It has always been the dream of billionaire Chuck Feeney to die a broke man.
The co founder of Duty Free Shoppers Group, and founder of The Atlantic Philanthropies believes all the wealth he made during his lifetime has to be given back to society whiles he is still alive.
Feeney gave away his fortune in secret for many years, until a business dispute resulted in his identity being revealed in 1997. Over the course of his life, Feeney has given away more than $8 billion.
On September 14, 2020, Feeney completed his four-decade mission and signed the documents to shutter the Atlantic Philanthropies. The ceremony, which happened over Zoom with the Atlantic Philanthropies’ board, included video messages from Bill Gates and former California Gov. Jerry Brown. Speaker of the House Nancy Pelosi sent an official letter from the U.S. Congress thanking Feeney for his work.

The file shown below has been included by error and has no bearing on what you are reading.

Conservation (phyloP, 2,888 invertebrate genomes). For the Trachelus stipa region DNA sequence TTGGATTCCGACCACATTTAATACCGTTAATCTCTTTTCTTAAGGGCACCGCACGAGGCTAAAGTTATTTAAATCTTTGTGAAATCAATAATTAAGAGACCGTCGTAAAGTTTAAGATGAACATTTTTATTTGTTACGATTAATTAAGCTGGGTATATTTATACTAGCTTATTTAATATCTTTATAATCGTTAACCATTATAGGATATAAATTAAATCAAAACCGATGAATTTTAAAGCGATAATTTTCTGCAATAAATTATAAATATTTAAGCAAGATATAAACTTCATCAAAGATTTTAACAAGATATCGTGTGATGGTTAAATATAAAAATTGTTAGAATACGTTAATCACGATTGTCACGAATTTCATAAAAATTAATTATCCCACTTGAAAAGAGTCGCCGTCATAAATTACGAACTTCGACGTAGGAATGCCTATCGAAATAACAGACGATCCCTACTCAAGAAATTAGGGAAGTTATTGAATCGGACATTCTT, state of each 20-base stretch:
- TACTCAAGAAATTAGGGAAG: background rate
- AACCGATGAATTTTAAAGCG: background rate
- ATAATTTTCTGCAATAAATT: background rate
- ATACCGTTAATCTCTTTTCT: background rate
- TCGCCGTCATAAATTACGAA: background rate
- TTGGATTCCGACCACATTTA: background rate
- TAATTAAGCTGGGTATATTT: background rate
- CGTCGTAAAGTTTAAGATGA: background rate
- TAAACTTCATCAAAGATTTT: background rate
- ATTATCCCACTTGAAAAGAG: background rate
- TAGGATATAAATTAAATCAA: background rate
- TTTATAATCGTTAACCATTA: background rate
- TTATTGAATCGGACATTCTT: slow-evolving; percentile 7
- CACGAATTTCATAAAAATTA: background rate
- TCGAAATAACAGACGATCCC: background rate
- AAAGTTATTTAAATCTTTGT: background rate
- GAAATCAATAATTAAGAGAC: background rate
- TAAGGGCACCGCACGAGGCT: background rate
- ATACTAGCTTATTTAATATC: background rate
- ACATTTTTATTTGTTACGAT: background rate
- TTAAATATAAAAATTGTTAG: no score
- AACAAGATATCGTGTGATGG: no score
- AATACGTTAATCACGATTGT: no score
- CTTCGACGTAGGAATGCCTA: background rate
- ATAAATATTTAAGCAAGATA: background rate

Philanthropical Works of Chuck Feeney
Feeney, who can best be described as the James Bond of philanthropy, started giving away his fortune in secret for many years, until a business dispute resulted in his identity being revealed in 1997.
Feeney created The Atlantic Philanthropies, and in 1984, secretly transferred his entire 38.75% stake in DFS, then worth about $500 million, to the foundation. Not even his business partners knew that he no longer personally owned any part of DFS.
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The largest single beneficiary of Feeney’s giving is his alma mater Cornell University, which has received nearly $1 billion in direct and Atlantic gifts, including a donation of $350 million enabling the creation of Cornell’s New York City Tech Campus.
He has also supported the modernization of public-health structures in Vietnam.
He gave away his last $7 million in late 2016, to the same recipient of his first charitable donations: Cornell. Over the course of his life, he has given away more than $8 billion.
That’s Feeney—understated profile, oversize impact. No longer a secret, his extreme charity and big-bet grants have won over the most influential entrepreneurs and philanthropists. His stark generosity and gutsy investments influenced Bill Gates and Warren Buffett when they launched the Giving Pledge in 2010
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